clock menu more-arrow no yes

Filed under:

The Red Report 2020 - Jesse Winker

New, 9 comments

Everyday LF? Platoon bat? NL batting champ? We’ll find out!

Cincinnati Reds Photo Day Photo by Jamie Squire/Getty Images

Fast Facts

  • Born on August 17, 1993, in Buffalo, NY, also the birthplace of Hall of Famers Warren Spahn and Jimmy Collins, former Cincinnati Red spring training superhero Dave Sappelt, and turn-of-the-other-century slugger Babe Herman (who is in no way related to George Herman “Babe” Ruth)
  • Attended high school at Olympia HS in Orlando, FL, which also produced Nick Gordon, the #4 overall pick in the 2014 MLB Draft by the Minnesota Twins, as well as former star NFL running back Chris “CJ2K” Johnson
  • Stands 6’3” while weighing somewhere in the ‘best shape of his life’ vicinity of 215 lbs

Organizational History

  • Drafted by the Cincinnati Reds in the 1st round (49th0 of the 2012 MLB draft
  • Made MLB debut on April 14, 2017
  • Exceeded rookie limits in 2018
  • 2.08 years of service time; set to reach arbitration for 2021 season

Career Stats

Scouting Report


Source: FanGraphs

Source: FanGraphs
Baseball Savant (Statcast)
Baseball Savant (Statcast)

Winky GIFs (literally)

Projections

FanGraphs

Outlook

It feels a bit like we’ve waited forever for the seemingly inevitable Jesse Winker breakout. In many ways, we have.

This 2020 MLB season will be his 4th, yet he has still never topped 384 PA in any big league season. Heck, even in the minors he only once topped 500 PA back in 2015. Injuries to his wrist, shoulder, and neck have derailed promising early campaigns, and despite his potentially elite offensive profile, it sure does feel like we’ve only been able to watch the tip of the iceberg with the sweet-swinging lefty.

The question, of course, is if we’ll ever see that. I ask that in part due to the injuries, obviously, but also because of what the Reds have done around him.

It seems that in many ways the Reds approached the 2019-2020 offseason with their position players in much the same way they approached the 2018-2019 offseason with their pitchers: keep as many of the young, still developing pieces as possible, but add proven veterans around them on the off-chance the youngins still don’t produce enough. Sonny Gray, Tanner Roark, Alex Wood, Trevor Bauer, and Wade Miley were brought in to do what they do, and it meant the likes of Luis Castillo, Tyler Mahle, Sal Romano, and Robert Stephenson all had to either adapt or get out of the danged way. This time, it’s Nick Castellanos, Shogo Akiyama, and Mike Moustakas brought in as reinforcements, and Winker sure feels like he’s in the group that’s going to have to kick the door down in a more emphatic way to play in 2020 than he did in the previous, rebuilding years.

The upside there is still obvious, of course. Winker is the owner of a career .285/.379/.466 line, good for a 120 OPS+ and 122 wRC+. But where Winker has truly excelled in his short spurts is against RHP, where he ranks among some of the truly elite offensive players in the game.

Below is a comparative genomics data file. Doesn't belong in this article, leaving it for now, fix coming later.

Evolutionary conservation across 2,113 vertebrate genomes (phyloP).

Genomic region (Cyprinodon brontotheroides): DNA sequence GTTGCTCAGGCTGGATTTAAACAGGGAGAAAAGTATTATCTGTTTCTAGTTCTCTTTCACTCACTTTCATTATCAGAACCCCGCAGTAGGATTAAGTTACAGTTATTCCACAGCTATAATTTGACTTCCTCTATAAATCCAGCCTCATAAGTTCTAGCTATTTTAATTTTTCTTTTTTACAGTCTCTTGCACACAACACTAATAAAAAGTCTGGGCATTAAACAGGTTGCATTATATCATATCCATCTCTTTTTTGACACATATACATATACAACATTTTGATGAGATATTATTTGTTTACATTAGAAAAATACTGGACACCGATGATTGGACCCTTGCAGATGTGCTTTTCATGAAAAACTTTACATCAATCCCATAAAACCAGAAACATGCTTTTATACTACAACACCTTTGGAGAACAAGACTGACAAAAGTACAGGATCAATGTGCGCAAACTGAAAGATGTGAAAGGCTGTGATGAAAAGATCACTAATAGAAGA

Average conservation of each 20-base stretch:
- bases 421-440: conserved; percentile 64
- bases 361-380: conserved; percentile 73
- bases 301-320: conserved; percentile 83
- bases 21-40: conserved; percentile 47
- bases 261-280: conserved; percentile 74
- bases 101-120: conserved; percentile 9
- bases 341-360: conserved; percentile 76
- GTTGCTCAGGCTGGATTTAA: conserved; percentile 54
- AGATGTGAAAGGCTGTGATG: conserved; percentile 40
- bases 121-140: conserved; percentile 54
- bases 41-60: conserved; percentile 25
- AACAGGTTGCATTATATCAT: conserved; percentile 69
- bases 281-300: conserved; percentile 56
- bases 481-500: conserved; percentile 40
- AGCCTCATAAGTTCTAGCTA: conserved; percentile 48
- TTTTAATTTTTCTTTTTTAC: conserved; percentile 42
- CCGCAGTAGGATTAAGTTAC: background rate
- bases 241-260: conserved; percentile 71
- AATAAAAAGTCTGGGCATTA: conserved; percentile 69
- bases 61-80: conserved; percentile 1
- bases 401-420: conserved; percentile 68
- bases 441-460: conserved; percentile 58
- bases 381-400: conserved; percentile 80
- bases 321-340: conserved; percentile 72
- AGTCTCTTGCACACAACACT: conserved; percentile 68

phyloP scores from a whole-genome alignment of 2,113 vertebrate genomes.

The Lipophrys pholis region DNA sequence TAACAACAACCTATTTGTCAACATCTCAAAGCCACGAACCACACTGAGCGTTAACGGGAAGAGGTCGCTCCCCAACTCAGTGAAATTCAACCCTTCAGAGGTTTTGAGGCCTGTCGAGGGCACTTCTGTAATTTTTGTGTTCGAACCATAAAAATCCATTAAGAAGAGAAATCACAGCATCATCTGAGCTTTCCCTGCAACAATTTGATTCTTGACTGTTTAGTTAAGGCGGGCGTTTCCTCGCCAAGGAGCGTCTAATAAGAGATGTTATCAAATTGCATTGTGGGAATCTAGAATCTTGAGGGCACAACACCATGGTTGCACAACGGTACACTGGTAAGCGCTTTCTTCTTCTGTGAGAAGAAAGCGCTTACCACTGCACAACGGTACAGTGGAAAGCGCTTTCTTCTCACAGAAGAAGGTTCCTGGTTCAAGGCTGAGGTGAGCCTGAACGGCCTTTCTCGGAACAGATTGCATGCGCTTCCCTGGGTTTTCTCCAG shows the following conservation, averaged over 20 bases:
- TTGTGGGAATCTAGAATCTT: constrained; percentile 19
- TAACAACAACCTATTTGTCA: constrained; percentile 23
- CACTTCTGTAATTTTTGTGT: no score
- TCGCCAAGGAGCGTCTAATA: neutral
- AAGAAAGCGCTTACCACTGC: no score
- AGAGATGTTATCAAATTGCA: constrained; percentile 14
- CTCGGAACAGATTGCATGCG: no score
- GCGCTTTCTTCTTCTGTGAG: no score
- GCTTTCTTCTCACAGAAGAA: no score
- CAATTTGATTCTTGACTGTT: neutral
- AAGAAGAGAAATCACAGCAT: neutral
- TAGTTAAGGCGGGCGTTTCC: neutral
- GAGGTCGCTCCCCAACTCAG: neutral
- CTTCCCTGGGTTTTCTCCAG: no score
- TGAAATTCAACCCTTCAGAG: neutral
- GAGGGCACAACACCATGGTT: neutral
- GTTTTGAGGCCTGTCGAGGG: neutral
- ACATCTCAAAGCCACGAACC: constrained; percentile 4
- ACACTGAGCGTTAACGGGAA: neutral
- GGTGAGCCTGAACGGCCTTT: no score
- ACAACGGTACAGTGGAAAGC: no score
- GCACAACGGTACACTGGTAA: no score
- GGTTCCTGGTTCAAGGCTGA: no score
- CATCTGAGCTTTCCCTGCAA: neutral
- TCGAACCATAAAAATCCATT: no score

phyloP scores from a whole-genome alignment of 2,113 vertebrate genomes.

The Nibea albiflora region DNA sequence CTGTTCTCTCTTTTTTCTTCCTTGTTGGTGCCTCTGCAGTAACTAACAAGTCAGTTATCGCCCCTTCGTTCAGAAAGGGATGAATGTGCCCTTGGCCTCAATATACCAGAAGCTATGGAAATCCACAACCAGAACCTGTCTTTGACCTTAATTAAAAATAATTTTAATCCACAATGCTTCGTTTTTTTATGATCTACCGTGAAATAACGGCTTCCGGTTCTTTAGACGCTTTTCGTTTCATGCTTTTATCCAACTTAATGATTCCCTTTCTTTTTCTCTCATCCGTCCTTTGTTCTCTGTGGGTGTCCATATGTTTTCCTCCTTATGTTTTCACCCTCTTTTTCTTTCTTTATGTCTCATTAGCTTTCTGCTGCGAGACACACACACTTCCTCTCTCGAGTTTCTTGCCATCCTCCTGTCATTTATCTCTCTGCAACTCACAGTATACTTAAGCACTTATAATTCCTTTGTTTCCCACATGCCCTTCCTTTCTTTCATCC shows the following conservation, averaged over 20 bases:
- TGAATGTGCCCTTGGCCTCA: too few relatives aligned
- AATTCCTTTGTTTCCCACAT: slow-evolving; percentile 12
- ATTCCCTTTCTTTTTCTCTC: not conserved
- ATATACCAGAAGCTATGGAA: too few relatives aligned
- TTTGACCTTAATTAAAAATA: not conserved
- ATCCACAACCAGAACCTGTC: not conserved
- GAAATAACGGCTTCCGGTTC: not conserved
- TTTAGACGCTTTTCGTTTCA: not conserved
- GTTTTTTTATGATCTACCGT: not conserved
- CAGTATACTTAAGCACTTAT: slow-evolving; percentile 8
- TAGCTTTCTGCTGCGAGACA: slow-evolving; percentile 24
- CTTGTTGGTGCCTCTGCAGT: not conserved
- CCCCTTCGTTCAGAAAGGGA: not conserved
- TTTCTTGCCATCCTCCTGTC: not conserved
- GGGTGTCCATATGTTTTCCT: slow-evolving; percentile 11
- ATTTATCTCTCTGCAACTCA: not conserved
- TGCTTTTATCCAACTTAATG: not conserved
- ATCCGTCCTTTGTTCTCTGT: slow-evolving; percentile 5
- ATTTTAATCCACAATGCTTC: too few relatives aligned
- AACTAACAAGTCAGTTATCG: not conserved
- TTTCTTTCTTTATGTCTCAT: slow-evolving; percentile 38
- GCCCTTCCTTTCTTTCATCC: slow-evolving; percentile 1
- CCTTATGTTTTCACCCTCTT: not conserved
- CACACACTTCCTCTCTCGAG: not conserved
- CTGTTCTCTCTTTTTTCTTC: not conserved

Since the start of the 2017 season, 249 big leaguers have logged at least 700 PA against RHP. Winker is one of them, and has mashed them to the tune of a .307/.396/.511 line. His 137 wRC+ against RHP in that time ranks 21st among that group, just ahead of Mookie Betts (136) and right on the heels of both Bryce Harper (140) and Alex Bregman (139). His .396 OBP against them ranks 9th out of that huge sample, too. In other words, when there’s a righty on the bump, there’s not a lineup the Reds can roll out that shouldn’t have Winker in it.

Against lefties, though, things tell a much different story, and that’s probably a good tell on how the Reds will build out their 26-man roster around Winker. Though there’s certainly a near minuscule sample to work with on Winker against LHP - largely because the Reds have avoided even giving him the opportunity to face them in his career - the results, to date, have been quite poor. He’s the owner of a career 52 wRC+ against them in just 147 PA stretched across 2017-2019, and of the 389 MLB players with at least 140 PA against LHP in that time, Winker’s wRC+ ranks as the 17th worst. Billy Hamilton, for reference, ranks just slightly worse with a 46 wRC+ against them in that time. And considering over that same span Phillip Ervin has posted a 135 wRC+ against LHP, it certainly seems as if the Reds have the option of a pretty potent platoon over in LF for 2020.

It would be immense if Winker somehow broke through that platoon barrier and reached superstar offensive status, but the Reds have built-in enough around him to not really even need to spend time finding out this year. In theory, that would still give Winker, if healthy, ample opportunity to get some 500 PA this season, and doing so will likely give the Reds an incredibly potent bat there for that sample.

In the field, Winker’s someone who largely makes the plays he can get to, but doesn’t get to many. As the Statcast ranking above suggest, he’s pretty sub-par at both outfield jump and sprint speed, which certainly jives with FanGraphs’ suggestion that he’s a net negative both on defense and on the bases, which is still totally fine if he stays healthy and produces in the scenarios where he’s asked. A healthy, 500 PA season of Winker against mostly RHP while hidden/shifted deep in LF could, in theory, be a player that flirts with a 3 WAR season, and that would be a major boon to the Reds on the whole. The talent is certainly there - hell, perhaps there’s more than even that given his excellent eye at the plate - but we once again will have to hope he stays healthy enough to put that all together.

Hopefully, 2020 is merely the first season in which we get to see Jesse Winker ready and healthy every day, as that’s the kind of bat that will help win a pile of games.